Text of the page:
I, Too, Must Apologize For Eating at Chick-Fil-A

It was Tuesday, around 1 pm. I had a morning networking meeting and then I worked at the library for a couple of hours. And I had a call scheduled for 2 pm, so I didn’t want to get distracted and miss it. How unprofessional would that be?

So, I walked over to the Chick-Fil-A next to the library. Not a bad walk. Yeah, it was hot, but not unbearable for the 2 minutes I was outside. Actually, I rather liked it. Got me a bit of a sweat which then felt great when I opened the door and re-entered modernity.

I stood at the counter and contemplated my options. Sandwich? Tenders? Nuggets? And then it hit me:

Cool Wrap.

Like, duh, could I have done anything different? The Ranch Cool Wraps are, in my memory, like the second-best thing ever made for fast food. #1 was Wendy’s pitas from the late 90’s, but since those have gone the way of the Dodo, I console myself with the fresh, multi-faceted goodness combination that is a Chick-Fil-A wrap.

“Cool Ranch combo, please”. Aww, yeah, deliciousness hitting my mouth soon.

I grab my drink and by the time I’m ready to sit at a booth, there’s a smiling, “My pleasure”-spouting employee with my tray. Score! I slide in, sip a bit of root beer, sample a few waffle fries, and then dig in, unwrapping one half of the log so I don’t accidentally-on-purpose ingest some wax paper.

I’ve ordered the Avocado Lime dressing. Not a bad choice. It adds some nuanced flavors to the creaminess, and as I dip I get the full effect: wheat wrap, lettuce, carrots, chicken, dressing. Not a bad way to spend a half-hour, if I do say so myself.

All too soon, though, I’m finished with the first half. Huh? That’s it? I wonder if, by some chance, my wrap was mis-cut, leading me to pick up the substantially smaller portion first. But, no, I look at the other and it’s just as paltry.

What the hell happened? It used to be that a Cool Ranch wrap was a full serving. Now it looks like it’s been cut down to 80% of its former size. Like Jim Carrey in Me, Myself, and Irene, you appreciate it for what it used to be, but these days it’s just not delivering like it’s supposed to.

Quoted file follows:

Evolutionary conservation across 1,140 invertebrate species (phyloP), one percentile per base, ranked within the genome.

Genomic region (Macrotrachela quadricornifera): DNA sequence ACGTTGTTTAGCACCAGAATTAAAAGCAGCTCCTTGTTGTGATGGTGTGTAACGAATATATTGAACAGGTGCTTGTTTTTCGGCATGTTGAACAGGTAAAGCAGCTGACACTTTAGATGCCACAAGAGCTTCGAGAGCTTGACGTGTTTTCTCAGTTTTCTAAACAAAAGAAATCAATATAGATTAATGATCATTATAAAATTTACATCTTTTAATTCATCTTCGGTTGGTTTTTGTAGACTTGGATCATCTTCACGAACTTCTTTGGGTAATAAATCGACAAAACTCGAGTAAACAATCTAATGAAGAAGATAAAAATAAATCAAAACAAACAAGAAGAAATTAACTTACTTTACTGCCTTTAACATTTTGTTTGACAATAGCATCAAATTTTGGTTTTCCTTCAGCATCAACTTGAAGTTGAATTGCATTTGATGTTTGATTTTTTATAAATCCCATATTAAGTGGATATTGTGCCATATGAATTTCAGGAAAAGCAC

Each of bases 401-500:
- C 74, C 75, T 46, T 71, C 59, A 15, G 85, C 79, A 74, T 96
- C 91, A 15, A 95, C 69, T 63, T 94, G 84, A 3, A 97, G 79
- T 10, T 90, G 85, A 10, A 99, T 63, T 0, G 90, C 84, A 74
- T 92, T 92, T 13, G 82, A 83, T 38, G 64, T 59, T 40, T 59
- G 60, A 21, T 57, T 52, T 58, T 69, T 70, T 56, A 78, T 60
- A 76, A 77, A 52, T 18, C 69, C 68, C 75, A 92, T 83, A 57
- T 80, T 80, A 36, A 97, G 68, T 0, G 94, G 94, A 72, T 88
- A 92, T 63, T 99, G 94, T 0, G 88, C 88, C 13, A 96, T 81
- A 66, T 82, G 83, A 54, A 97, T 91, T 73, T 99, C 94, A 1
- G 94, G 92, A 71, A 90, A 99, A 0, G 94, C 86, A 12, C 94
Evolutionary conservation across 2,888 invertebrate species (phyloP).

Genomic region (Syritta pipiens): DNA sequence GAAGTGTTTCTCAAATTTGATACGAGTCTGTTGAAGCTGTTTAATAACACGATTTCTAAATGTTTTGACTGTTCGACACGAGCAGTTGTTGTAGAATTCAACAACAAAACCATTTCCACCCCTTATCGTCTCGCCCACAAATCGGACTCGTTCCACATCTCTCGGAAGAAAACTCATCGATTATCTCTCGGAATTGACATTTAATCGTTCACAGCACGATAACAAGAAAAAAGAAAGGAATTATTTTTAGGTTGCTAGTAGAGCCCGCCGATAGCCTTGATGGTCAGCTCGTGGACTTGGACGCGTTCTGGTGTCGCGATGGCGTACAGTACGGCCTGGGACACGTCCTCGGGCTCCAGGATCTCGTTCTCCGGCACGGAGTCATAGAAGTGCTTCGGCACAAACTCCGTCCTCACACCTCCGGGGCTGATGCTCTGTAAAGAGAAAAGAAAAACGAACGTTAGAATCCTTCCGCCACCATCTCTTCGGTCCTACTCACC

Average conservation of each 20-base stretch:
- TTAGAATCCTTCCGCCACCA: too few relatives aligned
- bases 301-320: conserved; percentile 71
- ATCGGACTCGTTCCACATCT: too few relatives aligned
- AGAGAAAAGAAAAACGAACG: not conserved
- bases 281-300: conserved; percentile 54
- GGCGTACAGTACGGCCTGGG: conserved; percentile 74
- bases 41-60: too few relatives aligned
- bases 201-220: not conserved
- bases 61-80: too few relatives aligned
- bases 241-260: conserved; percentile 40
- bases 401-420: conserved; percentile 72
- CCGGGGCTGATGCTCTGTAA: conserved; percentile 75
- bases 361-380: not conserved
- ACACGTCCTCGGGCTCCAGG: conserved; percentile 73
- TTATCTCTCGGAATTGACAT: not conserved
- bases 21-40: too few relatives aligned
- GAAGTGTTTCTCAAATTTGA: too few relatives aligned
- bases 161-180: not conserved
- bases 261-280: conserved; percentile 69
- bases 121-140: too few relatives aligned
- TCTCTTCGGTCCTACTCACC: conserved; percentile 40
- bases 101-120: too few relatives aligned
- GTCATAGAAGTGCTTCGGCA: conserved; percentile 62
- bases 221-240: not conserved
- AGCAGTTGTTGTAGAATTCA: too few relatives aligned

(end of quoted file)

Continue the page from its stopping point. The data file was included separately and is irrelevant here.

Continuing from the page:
So, I finished my wrap, waffle fries, and drink, gathered my trash, and left, my still-not-full stomach unsatisfied. And for that, I apologize.

I’m sorry, belly. I got your hopes up. I did not realize that the situation around me had changed so dramatically since the last time I partook of what used to be a delicious luncheon session. I won’t make the same mistake again. Next time – Waffle House.

Extremely Bad Advice – He Ain’t No Fortunate Son

Dear SJ:

My son is 34 years old. Recently he quit his job and moved in with his girlfriend. Now, I’m not certain, but I think they do a lot of drugs. Pot at least. There are a lot of pictures of them on Facebook with these dopey smiles and their eyes are half-closed. I’m not a prudish, naïve mom. I got drunk and smoked a few times in college. I recognize that there are people who have a legitimate need for release from the stress of life.

But if he’s not working, what kind of stress might he have? I think they’re getting by on her trust fund payouts – grandpa was loaded. So if it’s not about needing to work for money, and they don’t have any kids making them want to pull their hair out, what’s the deal? And how do I go about getting him on the right track? That trust fund won’t last forever, and when it’s gone they’re going to have no career, no prospects, and no way to pass a drug test. Which means they’ll probably want to move back in with me. And I absolutely REFUSE to take care of children again in my sixties. What should I do? – DISAPPOINTED BY DARREN

DEAR DISAPPOINTED: Well, what do you know? Something I’m familiar with. No, not the pot-headed loser or his equally worthless girlfriend. But the feeling of failure on your part when your children don’t measure up to your standards.

I get it. I’ve been there. Can you imagine my shame when my daughter almost brought home a B last semester in World History? And my son struck out thrice in last week’s double-header. If that isn’t enough for me to want to save the world from my seed by a couple of selective late-late-term abortions, I don’t know what is.

So I can sympathize with wanting better out of your progeny, because, like any self-serving modern American, you’ve completely abandoned the notion that people’s decisions reflect their own choices in life. Instead, you’ve bought into the perspective that if your kid screws up, it looks bad ON YOU.

Let’s be honest. You don’t give a flip about whether or not you’re going to have to support them if they move back in. You would in a heartbeat, because he is your son, after all. You’re really worried about your image if that happens – and rightly so. All the rest of us would judge you mercilessly behind your back while putting on a sympathetic mask when agreeing to your face that “sometimes they just need a little help.” And rightly so.

Therefore, what you need to do is to convince your son of the error of his ways. He’s over 30, so it really is time for him to grow up. But since he’s acting like a juvenile again, arguments and logic won’t work. They didn’t the first time around, why would they now? This time, you need to show him what it would be like in a few years if everyone pretended to be young and dumb and did young and dumb things.